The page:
‘Bonkers’ budget a media exercise


The Dublin government has set aside five million euro for a new public relations department but said it has no funds to pay thousands of pensions blocked by a rule described by the Minister for Finance himself as ‘bonkers and unbelievable’.

The annual 26 County budget, revealed by Minister Paschal Donohue on Tuesday, was notable for the scale of its lack of ambition. Criticised as a ‘do nothing’ budget by Sinn Fein, it made headlines only for the introduction of a sugar tax on soft drinks and a new tax on sunbed shops.

It is likely to pass through parliament with the support of Fianna Fail.

But Minister Donohue said has will not be addressing a “bonkers” rule which he accepted is denying tens of thousands full pensions entitlements, claiming he does not have the money to do so.

Those who took time out of work for any reason, such as to look after children or care for elderly relatives, were inexplicably penalised in their contributory state pensions in the last budget.

The National Women’s Council of Ireland as well as members of the Dublin parliament have strongly attacked the government for failing to address the pension inequalities, which mostly affect women, as “blatant discrimination”.

While Finance Minister Paschal Donohoe yesterday admitted this is “wrong”, he claimed the 26 County State does not have the money it would cost to address the issue.

Delivering his first budget this week, Mr Donohoe introduced moderate tax cuts targeted at middle-income earners. However, struggling homeowners came in for a shock as mortgage interest relief was progressively cut by 25pc for each coming year. The relief allowed homeowners who bought during the boom years claim back tax on their mortgage interest payments.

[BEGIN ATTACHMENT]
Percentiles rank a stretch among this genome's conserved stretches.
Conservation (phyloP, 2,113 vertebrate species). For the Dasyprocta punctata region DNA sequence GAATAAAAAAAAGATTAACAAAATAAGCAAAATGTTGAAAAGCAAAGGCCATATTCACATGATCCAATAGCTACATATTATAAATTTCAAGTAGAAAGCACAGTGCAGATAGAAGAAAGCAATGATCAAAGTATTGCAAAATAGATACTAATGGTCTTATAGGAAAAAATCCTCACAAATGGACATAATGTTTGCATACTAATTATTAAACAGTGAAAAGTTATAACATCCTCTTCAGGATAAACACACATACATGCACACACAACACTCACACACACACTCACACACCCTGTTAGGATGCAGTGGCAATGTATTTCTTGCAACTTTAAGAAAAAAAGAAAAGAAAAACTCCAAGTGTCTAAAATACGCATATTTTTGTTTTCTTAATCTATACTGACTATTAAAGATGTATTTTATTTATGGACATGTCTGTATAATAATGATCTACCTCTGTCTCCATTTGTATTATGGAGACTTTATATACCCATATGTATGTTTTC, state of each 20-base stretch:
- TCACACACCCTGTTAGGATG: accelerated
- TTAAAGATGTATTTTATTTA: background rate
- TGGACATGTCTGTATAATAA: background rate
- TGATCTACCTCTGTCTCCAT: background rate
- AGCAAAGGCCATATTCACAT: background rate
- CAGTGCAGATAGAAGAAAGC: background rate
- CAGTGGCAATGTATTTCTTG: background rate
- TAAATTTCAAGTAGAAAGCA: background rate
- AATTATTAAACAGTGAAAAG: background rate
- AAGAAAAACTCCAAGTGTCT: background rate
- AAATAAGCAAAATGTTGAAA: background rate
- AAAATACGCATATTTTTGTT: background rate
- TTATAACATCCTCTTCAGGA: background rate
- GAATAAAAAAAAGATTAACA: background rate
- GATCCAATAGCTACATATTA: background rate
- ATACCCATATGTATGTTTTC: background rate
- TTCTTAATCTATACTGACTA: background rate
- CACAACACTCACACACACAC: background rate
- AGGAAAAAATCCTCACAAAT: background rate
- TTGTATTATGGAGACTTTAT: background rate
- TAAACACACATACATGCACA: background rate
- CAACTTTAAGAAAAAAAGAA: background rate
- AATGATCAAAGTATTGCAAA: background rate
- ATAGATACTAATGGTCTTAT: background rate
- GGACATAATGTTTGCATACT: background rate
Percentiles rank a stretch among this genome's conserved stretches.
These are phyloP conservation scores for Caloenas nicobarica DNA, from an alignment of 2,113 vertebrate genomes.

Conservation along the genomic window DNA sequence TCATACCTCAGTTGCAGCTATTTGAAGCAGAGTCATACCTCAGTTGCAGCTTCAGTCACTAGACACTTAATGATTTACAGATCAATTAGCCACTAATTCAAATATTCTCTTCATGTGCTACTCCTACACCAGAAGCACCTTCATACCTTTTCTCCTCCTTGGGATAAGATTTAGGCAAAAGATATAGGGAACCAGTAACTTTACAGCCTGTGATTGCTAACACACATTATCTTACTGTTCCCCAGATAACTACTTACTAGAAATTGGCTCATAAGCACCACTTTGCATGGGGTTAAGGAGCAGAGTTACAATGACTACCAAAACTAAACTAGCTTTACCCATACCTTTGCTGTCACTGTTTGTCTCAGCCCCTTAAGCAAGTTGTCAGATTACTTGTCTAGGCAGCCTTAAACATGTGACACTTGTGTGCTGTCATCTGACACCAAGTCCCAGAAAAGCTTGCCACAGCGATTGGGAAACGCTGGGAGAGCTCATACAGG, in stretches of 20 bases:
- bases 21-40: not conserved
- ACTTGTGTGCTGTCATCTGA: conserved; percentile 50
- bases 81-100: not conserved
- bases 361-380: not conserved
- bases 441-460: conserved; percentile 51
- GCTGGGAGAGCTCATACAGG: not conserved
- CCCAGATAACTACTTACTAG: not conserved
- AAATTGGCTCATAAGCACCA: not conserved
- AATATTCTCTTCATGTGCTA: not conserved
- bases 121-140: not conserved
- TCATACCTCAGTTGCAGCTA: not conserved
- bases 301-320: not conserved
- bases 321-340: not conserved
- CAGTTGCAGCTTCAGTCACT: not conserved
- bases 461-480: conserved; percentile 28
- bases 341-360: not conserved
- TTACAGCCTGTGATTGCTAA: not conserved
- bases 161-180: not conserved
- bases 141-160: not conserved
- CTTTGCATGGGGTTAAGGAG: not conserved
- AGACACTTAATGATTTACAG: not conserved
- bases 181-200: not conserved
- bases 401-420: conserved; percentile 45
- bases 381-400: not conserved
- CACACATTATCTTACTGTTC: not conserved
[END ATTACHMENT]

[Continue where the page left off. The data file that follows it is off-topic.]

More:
Sinn Fein’s Pearse Doherty said that cutting mortgage relief could come as a big blow to many homeowners.

The Donegal South West representative said: “It will hit people, we still have around 80,000 family homes that are in mortgage arrears, this is only going to make their situation worse.”

He added: “We have banks that are still charging over the proper interest rates that are according to the European norm. Many of those banks we have large shareholdings in and the government has a step-off approach in relation to this.”

The move came as it emerged that thousands of bank customers on ‘tracker’ mortgages were illegally moved to more expensive ‘fixed-rate’ mortgages by the state banks in the wake of the 2008 financial crash, with some losing their home as a result.

Sinn Fein Finance spokesperson described the budget as one that tolerates and normalises mass homelessness of young people and children.

He said the government’s decision to allocate such a proportion of available resources on tax cuts shows that it does not understand the reality on the ground for ordinary families.

“What does your version of balancing the books mean for the child who hears their mother locked in the bathroom of their hotel room crying night after night because she feels that she is failing her daughter,” he asked.

“What does it mean for the parents who have to watch their children suffer in pain because they cannot get access to treatment in our crumbling health services?

“How comforting is your version of balancing the books for the elderly man lying on a hospital trolley today>

“These are the realities of your policies and you are furthering and normalising these policies here today with the help of Fianna Fail. Unfortunately the only conclusion we can come to Minister is that you simply don’t get it.”

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